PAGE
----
If you are teaching second grade or having a holiday party for your own second-grader, you will need to come up with several easy activities. You do not have to spend a lot of money to help kids celebrate the holiday season. You can make traditional games more festive by adding a holiday twist.
Turn a traditional game into a holiday game by changing a few things. For instance, instead of Simon Says, play Santa Says. Choose one child to be Santa. Let him wear a Santa hat for a little added fun. Have that child stand in the front of the class. When he says, "Santa says shake your arms," all of the kids should shake their arms. They have to keep doing it until Santa gives another command. If he does not say, "Santa says," the kids should ignore the command. The ones who do the command are out. The last kid standing is the winner. Give her a small prize and let her be Santa next.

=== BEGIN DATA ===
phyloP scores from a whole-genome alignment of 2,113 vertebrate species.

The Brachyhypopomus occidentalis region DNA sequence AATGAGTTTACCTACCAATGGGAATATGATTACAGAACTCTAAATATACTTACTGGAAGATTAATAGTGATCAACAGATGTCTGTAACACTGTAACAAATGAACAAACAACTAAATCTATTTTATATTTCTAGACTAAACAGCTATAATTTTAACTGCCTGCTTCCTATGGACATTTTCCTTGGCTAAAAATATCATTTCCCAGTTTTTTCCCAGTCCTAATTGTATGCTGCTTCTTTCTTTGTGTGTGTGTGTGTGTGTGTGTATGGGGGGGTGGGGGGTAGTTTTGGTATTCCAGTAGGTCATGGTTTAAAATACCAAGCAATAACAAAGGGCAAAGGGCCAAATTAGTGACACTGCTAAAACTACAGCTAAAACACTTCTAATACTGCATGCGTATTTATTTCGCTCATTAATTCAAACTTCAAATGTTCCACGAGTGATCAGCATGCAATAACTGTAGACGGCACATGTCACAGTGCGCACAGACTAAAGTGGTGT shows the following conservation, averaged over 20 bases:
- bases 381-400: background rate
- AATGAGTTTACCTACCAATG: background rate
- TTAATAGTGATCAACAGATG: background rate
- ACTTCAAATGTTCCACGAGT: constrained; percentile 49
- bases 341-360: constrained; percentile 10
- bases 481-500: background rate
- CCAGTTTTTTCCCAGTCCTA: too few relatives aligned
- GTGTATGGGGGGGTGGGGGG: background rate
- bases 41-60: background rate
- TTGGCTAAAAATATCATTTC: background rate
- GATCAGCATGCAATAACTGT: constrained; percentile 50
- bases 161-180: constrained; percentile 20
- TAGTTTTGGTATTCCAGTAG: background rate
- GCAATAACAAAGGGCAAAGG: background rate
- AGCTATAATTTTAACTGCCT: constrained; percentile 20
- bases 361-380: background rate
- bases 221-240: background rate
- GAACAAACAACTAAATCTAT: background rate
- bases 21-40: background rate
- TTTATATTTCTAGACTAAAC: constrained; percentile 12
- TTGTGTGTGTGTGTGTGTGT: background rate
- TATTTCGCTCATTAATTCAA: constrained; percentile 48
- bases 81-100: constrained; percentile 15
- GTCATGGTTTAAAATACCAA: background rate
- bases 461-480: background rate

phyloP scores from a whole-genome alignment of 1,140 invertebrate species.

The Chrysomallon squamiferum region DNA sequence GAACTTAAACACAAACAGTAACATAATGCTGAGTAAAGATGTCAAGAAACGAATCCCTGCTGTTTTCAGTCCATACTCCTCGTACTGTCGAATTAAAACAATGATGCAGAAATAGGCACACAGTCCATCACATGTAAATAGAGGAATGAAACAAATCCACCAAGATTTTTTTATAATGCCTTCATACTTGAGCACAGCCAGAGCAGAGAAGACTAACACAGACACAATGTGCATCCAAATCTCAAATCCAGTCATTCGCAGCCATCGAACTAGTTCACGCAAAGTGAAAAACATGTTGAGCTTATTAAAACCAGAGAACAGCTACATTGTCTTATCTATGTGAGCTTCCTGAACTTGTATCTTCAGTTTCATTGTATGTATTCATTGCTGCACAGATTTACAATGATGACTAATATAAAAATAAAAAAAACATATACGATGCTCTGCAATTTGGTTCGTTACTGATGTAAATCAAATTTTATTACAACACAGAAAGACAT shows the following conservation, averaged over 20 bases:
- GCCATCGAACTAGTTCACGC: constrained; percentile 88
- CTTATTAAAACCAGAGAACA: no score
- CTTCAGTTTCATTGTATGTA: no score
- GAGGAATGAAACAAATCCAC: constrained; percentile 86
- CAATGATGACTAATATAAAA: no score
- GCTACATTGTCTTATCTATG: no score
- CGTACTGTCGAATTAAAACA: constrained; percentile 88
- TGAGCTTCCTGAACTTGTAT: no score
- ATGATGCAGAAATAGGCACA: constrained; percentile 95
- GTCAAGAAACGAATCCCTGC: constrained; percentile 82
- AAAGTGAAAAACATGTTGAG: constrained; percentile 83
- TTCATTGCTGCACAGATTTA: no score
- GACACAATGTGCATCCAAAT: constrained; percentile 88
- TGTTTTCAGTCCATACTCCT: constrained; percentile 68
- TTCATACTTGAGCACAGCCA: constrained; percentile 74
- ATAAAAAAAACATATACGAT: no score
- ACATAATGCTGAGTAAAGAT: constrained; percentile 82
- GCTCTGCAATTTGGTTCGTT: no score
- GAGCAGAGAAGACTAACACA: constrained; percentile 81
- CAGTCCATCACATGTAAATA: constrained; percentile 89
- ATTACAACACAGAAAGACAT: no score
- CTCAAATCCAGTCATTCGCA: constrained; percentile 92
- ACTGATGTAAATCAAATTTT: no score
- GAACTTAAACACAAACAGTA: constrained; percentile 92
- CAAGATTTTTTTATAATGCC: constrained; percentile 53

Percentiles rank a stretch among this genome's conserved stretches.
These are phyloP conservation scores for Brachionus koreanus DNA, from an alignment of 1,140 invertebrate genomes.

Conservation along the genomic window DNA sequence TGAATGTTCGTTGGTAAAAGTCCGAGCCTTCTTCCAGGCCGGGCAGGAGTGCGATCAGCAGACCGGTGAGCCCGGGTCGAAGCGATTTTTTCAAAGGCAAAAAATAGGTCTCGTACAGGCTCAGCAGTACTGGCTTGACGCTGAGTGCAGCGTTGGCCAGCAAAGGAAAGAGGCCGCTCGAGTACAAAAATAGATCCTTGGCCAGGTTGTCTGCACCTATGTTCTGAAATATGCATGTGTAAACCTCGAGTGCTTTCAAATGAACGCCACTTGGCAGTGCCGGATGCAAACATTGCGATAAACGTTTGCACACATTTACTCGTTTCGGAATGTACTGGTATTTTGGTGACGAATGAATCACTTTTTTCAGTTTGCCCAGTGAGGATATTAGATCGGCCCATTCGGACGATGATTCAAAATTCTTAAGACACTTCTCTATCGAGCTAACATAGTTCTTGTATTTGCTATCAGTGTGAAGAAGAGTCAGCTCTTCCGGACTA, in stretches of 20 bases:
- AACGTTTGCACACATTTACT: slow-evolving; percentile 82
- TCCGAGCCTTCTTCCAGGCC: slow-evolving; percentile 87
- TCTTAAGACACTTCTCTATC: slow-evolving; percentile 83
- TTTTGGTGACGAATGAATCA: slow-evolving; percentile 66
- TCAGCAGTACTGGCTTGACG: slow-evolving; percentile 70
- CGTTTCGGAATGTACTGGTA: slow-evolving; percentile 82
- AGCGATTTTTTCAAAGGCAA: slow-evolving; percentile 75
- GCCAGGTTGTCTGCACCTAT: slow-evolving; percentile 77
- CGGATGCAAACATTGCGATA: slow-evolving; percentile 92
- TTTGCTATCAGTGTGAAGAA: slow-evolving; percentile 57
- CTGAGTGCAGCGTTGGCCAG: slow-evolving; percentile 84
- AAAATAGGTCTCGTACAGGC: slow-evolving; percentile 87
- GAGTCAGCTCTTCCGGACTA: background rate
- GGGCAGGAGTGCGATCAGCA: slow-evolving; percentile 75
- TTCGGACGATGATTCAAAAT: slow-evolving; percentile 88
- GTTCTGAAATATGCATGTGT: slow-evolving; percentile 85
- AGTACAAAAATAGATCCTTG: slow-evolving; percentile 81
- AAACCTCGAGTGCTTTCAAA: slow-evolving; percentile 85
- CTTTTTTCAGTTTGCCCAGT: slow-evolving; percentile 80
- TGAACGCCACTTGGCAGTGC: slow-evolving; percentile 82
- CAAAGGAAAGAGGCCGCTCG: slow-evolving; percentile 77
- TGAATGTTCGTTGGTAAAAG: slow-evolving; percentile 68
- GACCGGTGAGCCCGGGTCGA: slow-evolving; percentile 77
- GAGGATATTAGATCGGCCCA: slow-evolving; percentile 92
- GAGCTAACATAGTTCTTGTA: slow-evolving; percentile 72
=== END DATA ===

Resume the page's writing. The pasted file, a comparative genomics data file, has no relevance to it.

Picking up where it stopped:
Pin the Hat on Santa
Place a big picture of Santa on the wall. Make several Santa hats out of red construction paper. Instead of using pins, as that could be dangerous for second-graders, use double-sided tape. Blindfold the kids and see who can pin the hat on Santa. If someone pins the hat in the correct spot, give him a small candy or sticker prize.
Guess the Number of Candies
Fill a jar with green and red M&M's. Count the candies as you put them in jar. Have each child write how many M&M's he thinks are in the jar. The child with the closest guess wins the jar of candy. Before playing this game, make sure that none of the second-graders is allergic to chocolate. If someone is, use lollipops or jelly beans instead.
Toss the Snowballs
Hang a large wreath from somewhere in the room such as a doorway or ceiling. Make several snowballs out of batting and white tissue paper. Give each child three snowballs. Have one child at a time stand about 7 or 8 feet from the wreath. They will try to throw their snowballs through the wreath. If they throw all three snowballs through, give them a prize.
Christine Fletcher is a graduate of the University of Texas at Arlington earning a Bachelor's of Art in English in 1998. Having spent eight years in the field of education as a middle school language arts teacher, Fletcher is now a freelance writer and English tutor.